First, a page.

Elephant exhibit work halted

Hall is a Times staff writer.

After weeks of impassioned and lengthy debates over elephants and whether the world’s largest land mammals still belong in the Los Angeles Zoo, supporters and critics alike got only a tentative verdict Wednesday: The City Council halted construction of the zoo’s controversial $42-million elephant exhibit but did not outright kill it.

The project seemed headed for extinction but for an 11th-hour proposal from the zoo’s fundraising arm, the Greater Los Angeles Zoo Assn., which offered to contribute millions of dollars more to pay for the new habitat.

As a result, the council referred the matter back to its Arts, Parks, Health and Aging Committee to examine whether to accept the association’s offer and to consider what to do with the 3.6-acre space and the zoo’s sole elephant, Billy, if the project is scrapped. The zoo has already spent $12 million on construction costs.


The association’s offer eased worries of some council members, who fretted over the cost of the exhibit at a time when city services are being cut back. But several council members have maintained all along that it is less about money than about the elephants’ welfare, arguing that the new facility would be too small for the needs of the huge, social creatures.

“Our zoo is trying to do the best job they can with the real estate they have and the budget they have,” said Councilman Tony Cardenas, who conceived the motion to stop construction of the exhibit and move Billy to a sanctuary. “Elephants don’t fit in zoos; they have ailments they don’t get out in the wild. Whether it’s an acre or three to four acres, it’s inadequate.”

The crowd that filled the council chamber expecting a final decision divided as if at a wedding of hostile families. Animal welfare advocates packed the seats to the left of the center aisle while zoo supporters and staffers, some wearing bright green T-shirts proclaiming their position, filled the seats to the right.

“It all boils down to whether you believe we should have animals of this magnitude in captivity,” said Councilwoman Jan Perry, who told the crowd that she planned to vote against the exhibit, provoking one of the frequent bursts of applause and cheers.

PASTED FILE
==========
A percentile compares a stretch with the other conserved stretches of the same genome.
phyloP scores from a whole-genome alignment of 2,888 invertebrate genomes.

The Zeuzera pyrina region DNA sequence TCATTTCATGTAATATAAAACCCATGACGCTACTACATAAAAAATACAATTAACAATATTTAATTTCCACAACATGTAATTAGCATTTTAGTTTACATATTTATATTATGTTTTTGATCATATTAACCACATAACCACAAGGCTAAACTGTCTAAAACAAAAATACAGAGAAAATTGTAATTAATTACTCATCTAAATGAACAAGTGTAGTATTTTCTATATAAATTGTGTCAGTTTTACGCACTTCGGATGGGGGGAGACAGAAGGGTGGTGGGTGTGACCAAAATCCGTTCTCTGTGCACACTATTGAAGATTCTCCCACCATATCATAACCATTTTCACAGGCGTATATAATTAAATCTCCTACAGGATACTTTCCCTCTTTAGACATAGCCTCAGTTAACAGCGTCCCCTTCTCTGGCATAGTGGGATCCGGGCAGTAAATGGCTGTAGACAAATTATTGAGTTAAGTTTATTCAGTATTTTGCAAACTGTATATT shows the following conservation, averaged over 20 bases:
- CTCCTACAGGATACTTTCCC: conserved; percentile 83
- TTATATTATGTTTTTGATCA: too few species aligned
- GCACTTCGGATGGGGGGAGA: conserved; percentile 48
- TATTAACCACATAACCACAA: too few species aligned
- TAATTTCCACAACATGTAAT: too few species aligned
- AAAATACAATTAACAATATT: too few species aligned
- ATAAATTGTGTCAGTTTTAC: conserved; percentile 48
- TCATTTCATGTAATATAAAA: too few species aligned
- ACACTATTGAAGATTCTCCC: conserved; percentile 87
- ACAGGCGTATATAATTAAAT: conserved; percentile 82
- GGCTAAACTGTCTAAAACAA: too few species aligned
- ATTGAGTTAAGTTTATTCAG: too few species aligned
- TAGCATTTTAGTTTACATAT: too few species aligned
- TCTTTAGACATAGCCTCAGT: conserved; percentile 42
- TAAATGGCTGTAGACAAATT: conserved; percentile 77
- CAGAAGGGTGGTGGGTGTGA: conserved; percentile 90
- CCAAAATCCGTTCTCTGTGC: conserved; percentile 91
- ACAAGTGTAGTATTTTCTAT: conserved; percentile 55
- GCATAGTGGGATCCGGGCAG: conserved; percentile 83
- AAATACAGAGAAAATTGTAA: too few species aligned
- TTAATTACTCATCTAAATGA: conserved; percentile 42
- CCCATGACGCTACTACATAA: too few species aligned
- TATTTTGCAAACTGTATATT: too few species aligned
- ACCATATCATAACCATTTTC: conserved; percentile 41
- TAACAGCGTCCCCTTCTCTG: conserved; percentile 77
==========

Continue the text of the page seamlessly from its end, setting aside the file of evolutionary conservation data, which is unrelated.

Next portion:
When Councilman Bill Rosendahl expressed awe at seeing so many people show up for an animal issue, he wondered if they would show up when the council tackled social issues.

“I want that kind of commitment to human beings that we’re giving to elephants -- can I have that from everyone in the room?” he asked.


The crowd cheered lustily.

The price tag of the exhibit includes about $20 million in voter-approved bond funds for zoo improvements and nearly $5 million in private donations raised by the zoo association.

The city would borrow another large chunk of the project’s financing -- $14.5 million -- and repay it at a rate of $1.2 million a year over 20 years. But on Monday, the council’s budget committee decided that was too costly a commitment, and recommended supporting the motion to kill the exhibit.

On Tuesday night, zoo association officials came up with the idea of their group assuming the city’s burden of paying back the borrowed money plus interest.

Rosendahl commended the zoo’s fundraising organization, saying it had “stepped up to the plate. . . . Even though I’m not for elephants in the zoo, I think we need to respect this.”

He urged that the exhibit be granted further consideration, provoking scattered applause from zoo supporters and sotto voce groans from animal welfare advocates who thought they were about to prevail.

After the council’s vote, the room fell dead silent -- as supporters and detractors alike tried to figure out what was next. Subdued, all filed out. Then they regrouped, each faction putting an optimistic spin on the council’s vote.


“We’re glad we have a chance to prove to the city, to the council, that we can provide a fiscally responsible, humane exhibit,” said zoo Director John Lewis.

Zoo association President Connie Morgan sounded unfazed by the prospect of raising the extra money during a recession to pay off the city loan.

“We already raise about $10 million a year from various sources,” Morgan said. “So, really, raising about 10% is not a difficult thing to do. Our membership base continues to grow, the support for the zoo continues to grow.”

But animal welfare advocates saw a measure of victory.

“Overall, we’re very pleased that they’ve stopped construction on the exhibit,” said Catherine Doyle, a longtime elephant welfare activist with the group In Defense of Animals. “We still have a lot of work to do, and we’d like Billy to be moved to a sanctuary.”

If the zoo is allowed to finish the exhibit, it will bring in more Asian elephants to start a breeding program that will include Billy, an Asian bull.

But Cardenas said he thinks the council will not vote to restart construction. And he said it will be his job to remind his colleagues of the welfare issues, not just the financial ones.


Mayor Antonio Villaraigosa said that although he still sympathizes with the activists in their opposition to elephants at zoos, he will go along with whatever the council decides.

“Obviously they’re revisiting the issue and they have a right to do it,” he said, stopping in the City Hall rotunda, “and I’ll respect whatever they do.”